Message from the Minister

— by Rev. William Levwood, UUCT Minister

Joining Together In Community

This Sunday we will celebrate the beginning of our church year with our Ingathering & Water Communion Service.
A reminder to bring water with you. It could be from a special place you visited this summer, from a nearby pond, or from the tap. And if you forget, we’ve got you covered. We’ll have water, from the tap, on hand for everyone.

This is a ritual of coming together. A ceremony in which the mingling of waters embodies for us the ways that our lives and journeys, in this congregation and in this world, are joined together.

Joining together in community is at the heart of Unitarian Universalism.

We are not a creedal tradition. Bring your beliefs, your disbeliefs, and your doubts. In our pews, some folks believe in God, others in many gods, others are confident there is no God. In our pews, those of us who believe in God define that God in diverse ways. And those of us who don’t believe in God have diverse definitions of the God we don’t believe in. Some of us aren’t sure what we think about the question of divinity. And some of us just aren’t convinced that question matters all that much.

Ours is a covenantal tradition. This means that what matters is our values and how we live those values. What matters is how we come together as a community. What matters is what we bring to the table for the larger community, the larger community of human beings, animals, insects, bacteria, viruses, trees, bushes, herbs, cephalopods, fish. What matters is how we care for this earth and all the elements that make life flourish on this earth – air, water, fire, soil.

In this moment, as we begin this church year, I am proud to be the minister of this congregation. There is still a lot of work to do. There are things we can do better as a community. There is much that needs our attention in our society. And, at the same time, in so many ways, we are living our faith!

We’ve chosen to focus our social justice efforts on Food Justice. This doesn’t mean that other social justice initiatives disappear. What it means is that we see a need in our community. What it means is that we as a community are going to see what happens when we join our efforts together. What it means is that we are ready to acknowledge how environmental issues intersect with justice issues related to racism and economic inequality. What it means is that we take seriously that Leon County is the third most food insecure county in the state of Florida.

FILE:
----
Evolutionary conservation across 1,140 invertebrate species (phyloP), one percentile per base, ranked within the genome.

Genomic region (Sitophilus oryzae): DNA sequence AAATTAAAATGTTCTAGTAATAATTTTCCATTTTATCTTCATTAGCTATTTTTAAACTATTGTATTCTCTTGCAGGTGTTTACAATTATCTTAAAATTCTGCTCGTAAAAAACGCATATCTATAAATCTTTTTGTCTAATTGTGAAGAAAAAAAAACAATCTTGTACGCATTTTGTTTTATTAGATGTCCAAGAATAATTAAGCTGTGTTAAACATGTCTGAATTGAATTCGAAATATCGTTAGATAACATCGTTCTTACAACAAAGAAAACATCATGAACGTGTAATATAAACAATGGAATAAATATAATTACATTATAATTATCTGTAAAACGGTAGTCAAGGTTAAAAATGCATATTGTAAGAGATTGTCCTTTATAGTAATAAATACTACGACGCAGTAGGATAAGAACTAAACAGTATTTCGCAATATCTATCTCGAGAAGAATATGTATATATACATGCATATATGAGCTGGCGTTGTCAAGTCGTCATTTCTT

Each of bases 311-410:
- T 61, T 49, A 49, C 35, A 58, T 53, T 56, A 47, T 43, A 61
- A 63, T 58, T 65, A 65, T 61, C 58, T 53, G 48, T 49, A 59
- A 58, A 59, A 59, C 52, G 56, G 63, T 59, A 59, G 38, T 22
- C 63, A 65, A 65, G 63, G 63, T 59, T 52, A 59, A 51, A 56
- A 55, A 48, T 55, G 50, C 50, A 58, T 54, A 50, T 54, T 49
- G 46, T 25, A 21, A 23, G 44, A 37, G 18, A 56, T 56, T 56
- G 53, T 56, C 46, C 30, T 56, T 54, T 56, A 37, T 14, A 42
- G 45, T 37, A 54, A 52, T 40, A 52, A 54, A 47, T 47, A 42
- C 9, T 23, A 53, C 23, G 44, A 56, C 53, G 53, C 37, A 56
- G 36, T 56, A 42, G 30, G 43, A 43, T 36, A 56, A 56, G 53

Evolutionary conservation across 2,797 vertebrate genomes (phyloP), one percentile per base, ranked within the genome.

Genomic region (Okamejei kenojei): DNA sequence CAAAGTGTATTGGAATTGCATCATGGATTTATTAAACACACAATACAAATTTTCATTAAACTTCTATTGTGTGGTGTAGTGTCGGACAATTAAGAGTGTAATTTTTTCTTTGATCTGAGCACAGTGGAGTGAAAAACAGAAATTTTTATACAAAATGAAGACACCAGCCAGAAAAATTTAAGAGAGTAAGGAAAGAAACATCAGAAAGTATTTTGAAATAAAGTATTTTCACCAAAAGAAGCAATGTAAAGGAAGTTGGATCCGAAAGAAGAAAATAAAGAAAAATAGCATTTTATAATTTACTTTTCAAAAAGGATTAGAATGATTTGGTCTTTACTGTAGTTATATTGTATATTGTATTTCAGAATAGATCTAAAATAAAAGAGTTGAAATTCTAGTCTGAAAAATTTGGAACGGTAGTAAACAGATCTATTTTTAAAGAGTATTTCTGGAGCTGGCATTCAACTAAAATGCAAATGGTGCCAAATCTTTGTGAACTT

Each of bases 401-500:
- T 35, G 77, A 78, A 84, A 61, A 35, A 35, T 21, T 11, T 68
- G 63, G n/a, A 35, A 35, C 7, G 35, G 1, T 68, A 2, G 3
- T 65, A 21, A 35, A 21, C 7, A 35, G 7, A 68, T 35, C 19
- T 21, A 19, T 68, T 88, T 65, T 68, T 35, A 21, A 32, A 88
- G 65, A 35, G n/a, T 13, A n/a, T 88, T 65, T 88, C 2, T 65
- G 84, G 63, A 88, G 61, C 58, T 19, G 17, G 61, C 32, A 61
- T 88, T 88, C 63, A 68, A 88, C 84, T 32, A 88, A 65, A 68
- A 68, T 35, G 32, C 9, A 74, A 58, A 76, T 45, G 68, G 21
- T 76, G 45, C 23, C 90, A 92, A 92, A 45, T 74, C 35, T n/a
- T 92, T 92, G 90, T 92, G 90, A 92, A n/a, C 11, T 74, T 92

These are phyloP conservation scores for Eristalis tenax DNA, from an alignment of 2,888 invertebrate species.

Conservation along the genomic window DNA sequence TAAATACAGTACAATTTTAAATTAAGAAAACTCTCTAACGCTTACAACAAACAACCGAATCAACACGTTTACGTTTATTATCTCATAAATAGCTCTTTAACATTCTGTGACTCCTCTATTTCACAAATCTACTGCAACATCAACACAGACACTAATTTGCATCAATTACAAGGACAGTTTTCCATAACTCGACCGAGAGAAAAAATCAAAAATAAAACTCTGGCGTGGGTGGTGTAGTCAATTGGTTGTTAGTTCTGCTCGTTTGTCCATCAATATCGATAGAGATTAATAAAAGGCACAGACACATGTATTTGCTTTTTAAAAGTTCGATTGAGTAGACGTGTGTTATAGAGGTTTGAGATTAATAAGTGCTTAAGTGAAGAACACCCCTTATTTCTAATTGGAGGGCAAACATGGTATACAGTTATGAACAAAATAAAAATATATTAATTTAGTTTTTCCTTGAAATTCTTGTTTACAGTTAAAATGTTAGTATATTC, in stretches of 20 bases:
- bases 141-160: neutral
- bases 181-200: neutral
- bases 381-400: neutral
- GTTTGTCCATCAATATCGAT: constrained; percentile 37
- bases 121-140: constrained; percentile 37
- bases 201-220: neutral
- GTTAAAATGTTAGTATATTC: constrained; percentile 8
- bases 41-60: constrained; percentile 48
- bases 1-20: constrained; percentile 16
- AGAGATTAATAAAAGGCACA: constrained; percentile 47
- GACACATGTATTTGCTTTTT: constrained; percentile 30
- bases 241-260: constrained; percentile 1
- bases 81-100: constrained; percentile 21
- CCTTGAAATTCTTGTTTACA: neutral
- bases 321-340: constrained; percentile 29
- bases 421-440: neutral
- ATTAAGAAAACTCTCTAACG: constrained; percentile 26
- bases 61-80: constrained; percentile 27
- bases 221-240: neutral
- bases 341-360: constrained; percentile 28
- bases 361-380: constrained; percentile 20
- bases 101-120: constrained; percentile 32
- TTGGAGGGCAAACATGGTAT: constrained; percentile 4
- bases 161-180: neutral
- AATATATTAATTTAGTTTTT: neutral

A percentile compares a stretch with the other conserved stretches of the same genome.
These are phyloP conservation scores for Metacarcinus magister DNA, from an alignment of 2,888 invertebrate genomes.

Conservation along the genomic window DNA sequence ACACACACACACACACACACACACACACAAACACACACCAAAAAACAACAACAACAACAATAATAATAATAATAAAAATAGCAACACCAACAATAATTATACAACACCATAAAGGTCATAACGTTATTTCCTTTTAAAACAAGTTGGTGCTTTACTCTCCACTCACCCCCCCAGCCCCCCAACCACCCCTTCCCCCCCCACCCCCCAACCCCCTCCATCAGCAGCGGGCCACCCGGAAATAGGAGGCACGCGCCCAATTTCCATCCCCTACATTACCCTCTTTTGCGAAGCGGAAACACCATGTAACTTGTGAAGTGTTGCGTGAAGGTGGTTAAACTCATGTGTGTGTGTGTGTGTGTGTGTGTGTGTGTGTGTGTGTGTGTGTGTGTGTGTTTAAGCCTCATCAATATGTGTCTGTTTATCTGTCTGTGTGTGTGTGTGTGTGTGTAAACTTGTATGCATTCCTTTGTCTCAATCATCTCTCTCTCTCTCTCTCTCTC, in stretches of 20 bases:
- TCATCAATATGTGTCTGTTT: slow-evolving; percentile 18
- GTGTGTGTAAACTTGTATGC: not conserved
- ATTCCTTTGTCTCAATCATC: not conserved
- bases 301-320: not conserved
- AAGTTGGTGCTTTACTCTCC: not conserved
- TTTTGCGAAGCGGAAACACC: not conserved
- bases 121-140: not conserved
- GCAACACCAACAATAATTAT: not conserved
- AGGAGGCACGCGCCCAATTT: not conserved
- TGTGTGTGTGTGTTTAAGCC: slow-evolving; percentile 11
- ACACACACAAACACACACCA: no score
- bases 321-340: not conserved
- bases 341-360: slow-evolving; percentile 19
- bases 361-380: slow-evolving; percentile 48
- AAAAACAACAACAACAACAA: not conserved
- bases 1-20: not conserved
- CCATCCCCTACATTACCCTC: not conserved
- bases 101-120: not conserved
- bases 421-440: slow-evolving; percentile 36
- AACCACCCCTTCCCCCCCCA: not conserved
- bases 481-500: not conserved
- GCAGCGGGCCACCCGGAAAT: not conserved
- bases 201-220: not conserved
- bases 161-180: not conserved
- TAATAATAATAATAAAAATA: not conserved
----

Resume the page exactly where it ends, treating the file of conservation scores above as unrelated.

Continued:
We are still at the beginning stages of this exploration. You will be hearing a lot more about these Food Justice efforts in the coming year. You will be hearing a lot more about how you can get involved, in big ways and small ways. We will learn together who has access to healthy food, and clean water, and who doesn’t. We will learn together how to partner with frontline communities in Tallahassee that are most impacted by food injustice.

And to do this, we need to continue to grow as a community. We need to continue to learn how to live in covenant. We need to continue to learn what it really means to make this congregation a Beloved Community. We need to continue to learn how to make the whole world a Beloved Community. This means we need to pay attention to how we journey together. It means we need to make our covenant more than some words written on a piece of paper. Covenant is real when it lives in our bodies and comes to life in our lives.

In America, that means coming to terms with our horrific history of racism. I am so heartened by how many of you have already signed up to participate in Building the World We Dream About. This is a Unitarian Universalist Association curriculum exploring how we can live into our covenant to be a truly anti-racist and multicultural faith tradition. And, as Anna Bethea shared from the pulpit recently, as we grapple with racism, we are also learning how to unravel the knots of sexism, homophobia, transphobia, classism, ableism, and any other oppressions plaguing our society.

This Sunday in our Water Communion, we will join our waters together. And throughout the year we will be learning what this joining really means.

This message published in the September 8, 2019 issue of The Meridian.